Aaron Ditchburn

aaron Ditchburn WW1 RAMC

Possibly Aaron Ditchburn

Aaron Ditchburn was born 1896 in Gateshead. He was the son of John Ditchburn born 1870 in Wallsend and Margaret, born 1872 in Gateshead.

John was a general labourer. By the 1911 census John had died, leaving Margaret with 6 children. Aaron and his brother Thomas Lackenby Ditchburn were working as office boys.

The family moved to 20, Major Street, Hopetown, Darlington before WW1. A diary, written in a small accounts book, has been left by Aaron, along with many family photographs and those of friends.

Aaron mentions working all day as a stretcher bearer in his diary, hence the tentative identification of the photograph left as being of him.

The diary contains details of his journeys, postings, poems, addresses of family and friends, and a drawing of a ship. He had a girlfriend, Gertrude Copping of Gateshead, who at one stage had sent him a muffler which he received November 20, 1916.

The most poignant entry is on the 5th page:" My Dearest Brother was buried on the 26th of Jan. killed by a sniper. How we will all miss him at home for he was a dear one. My mother was bad with the terrible shock".

Silk sent to Gertrude Copping

Silks sent to Gertrude Copping by Aaron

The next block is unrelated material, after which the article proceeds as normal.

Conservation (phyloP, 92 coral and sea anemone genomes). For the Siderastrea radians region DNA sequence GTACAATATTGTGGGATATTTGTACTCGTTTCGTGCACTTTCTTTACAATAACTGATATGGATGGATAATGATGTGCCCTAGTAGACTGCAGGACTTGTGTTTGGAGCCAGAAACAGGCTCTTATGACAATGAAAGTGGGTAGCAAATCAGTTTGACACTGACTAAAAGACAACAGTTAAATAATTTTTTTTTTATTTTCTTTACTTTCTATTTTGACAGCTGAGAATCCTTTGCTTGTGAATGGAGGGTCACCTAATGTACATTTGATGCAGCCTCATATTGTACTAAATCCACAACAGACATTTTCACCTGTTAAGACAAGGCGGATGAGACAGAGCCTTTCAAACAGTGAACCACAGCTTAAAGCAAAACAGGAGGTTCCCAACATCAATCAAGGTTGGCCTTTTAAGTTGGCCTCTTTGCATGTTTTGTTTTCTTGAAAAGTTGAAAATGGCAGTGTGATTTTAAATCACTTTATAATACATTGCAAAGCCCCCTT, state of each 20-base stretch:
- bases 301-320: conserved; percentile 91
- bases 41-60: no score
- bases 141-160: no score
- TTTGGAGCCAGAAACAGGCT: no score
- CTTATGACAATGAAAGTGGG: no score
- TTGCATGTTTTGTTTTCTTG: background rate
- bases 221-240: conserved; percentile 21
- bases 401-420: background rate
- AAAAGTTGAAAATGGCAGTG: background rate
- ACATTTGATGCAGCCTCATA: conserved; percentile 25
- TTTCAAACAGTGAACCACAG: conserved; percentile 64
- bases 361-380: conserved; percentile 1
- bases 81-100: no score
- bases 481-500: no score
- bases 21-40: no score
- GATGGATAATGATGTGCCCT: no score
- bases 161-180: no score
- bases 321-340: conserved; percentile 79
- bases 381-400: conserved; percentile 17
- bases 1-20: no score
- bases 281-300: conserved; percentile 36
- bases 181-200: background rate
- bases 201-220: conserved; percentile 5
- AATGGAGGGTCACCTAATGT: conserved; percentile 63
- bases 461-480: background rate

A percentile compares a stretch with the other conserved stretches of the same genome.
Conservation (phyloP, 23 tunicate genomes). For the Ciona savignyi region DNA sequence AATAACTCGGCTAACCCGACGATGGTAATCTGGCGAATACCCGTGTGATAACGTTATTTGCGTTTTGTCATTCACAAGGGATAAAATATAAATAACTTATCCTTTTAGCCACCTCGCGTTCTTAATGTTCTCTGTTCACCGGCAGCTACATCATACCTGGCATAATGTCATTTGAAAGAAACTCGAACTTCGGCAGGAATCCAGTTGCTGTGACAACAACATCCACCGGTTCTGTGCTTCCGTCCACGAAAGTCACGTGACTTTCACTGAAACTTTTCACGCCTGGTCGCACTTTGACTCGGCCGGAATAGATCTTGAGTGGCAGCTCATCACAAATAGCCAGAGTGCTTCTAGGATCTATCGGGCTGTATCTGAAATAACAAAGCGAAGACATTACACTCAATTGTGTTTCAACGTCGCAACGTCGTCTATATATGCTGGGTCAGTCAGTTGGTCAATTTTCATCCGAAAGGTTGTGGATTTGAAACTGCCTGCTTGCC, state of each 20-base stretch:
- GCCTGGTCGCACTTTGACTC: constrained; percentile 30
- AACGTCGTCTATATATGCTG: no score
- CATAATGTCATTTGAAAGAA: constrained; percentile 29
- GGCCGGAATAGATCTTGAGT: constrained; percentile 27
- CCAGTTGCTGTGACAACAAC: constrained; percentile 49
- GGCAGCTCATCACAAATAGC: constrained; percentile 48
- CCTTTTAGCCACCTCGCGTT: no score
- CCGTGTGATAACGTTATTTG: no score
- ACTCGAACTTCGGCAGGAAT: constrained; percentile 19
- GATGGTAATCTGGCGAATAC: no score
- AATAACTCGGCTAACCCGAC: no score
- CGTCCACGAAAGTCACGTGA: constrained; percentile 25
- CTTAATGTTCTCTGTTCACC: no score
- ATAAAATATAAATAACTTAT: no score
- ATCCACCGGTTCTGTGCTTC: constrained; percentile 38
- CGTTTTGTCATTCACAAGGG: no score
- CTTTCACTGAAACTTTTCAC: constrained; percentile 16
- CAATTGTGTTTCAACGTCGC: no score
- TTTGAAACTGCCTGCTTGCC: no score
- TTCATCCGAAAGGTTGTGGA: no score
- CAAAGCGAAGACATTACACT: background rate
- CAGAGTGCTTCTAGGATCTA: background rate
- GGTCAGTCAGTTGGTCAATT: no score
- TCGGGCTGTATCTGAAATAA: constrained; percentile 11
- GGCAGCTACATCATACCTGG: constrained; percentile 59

Silk sent to Gertrude Copping

Silk sent to Gertrude Copping

Aaron Ditchburn's drawing of a ship WW1

Drawing of ship in Aaron's diary

Aaron also lost a mate, who died the same day as Aaron arrived in France. This mate was buried in Abbeville June 13, probably 1916. This mate may be Lance Corporal C.F.Chapman, 8th Battlion South Lancaster Regiment. He died June 12, 1916 and is buried in Abbeville Communal Cemetery, Grave IV.A.8.

Aaron's younger brother, William Robert Ditchburn, served in the Durham Light Infantry.

Aaron's war record has not been found. It can be roughly pieced together from the diary.

Aaron was sent to the Gallipoli campaign. There is an entry:" Chief engagement (RN), engaged in smaller actions and continuously under fire since 25 April, 1915. Before Krithia 28 April: 195, 6.7.8. May: 195, 4 June: 195, 13 July".

A year later Aaron writes:" Tuesday, April 11, 1916. From 9.30 a.m. we had shells and bombs dropping all over us. I can tell you I thought our time had come at last, well I did anyway. It was awful and it was very hot as well. Spent a night in the T-N-C-P with the concert. It was not up to much I can tell you and I was guarding the door.

Thursday, April 13, 1916. I was on the horse all day leading on. I can tell you it is very job the sun is awful here with the heat".

The next entry says that Aaron was still on board HMS St. Margaret: "I can tell you I am enjoying it. A treat, nothing to do all day long but sit in a deck chair. It is rumoured that some of us are going ashore and the boat set set on Tuesday or Wednesday and the doctor ask me if I was alright. Well I was. I have just seen an airship flying over us with two men in".

3 June, 1916. While we are in the Mediterranean sea I can tell you it is very rough. the waves are dashing up against the ship about 10' high. We have a cruiser leading us the way and she is nearly turning over it is that rough I can tell you. I will be glad when we get to our journey's end.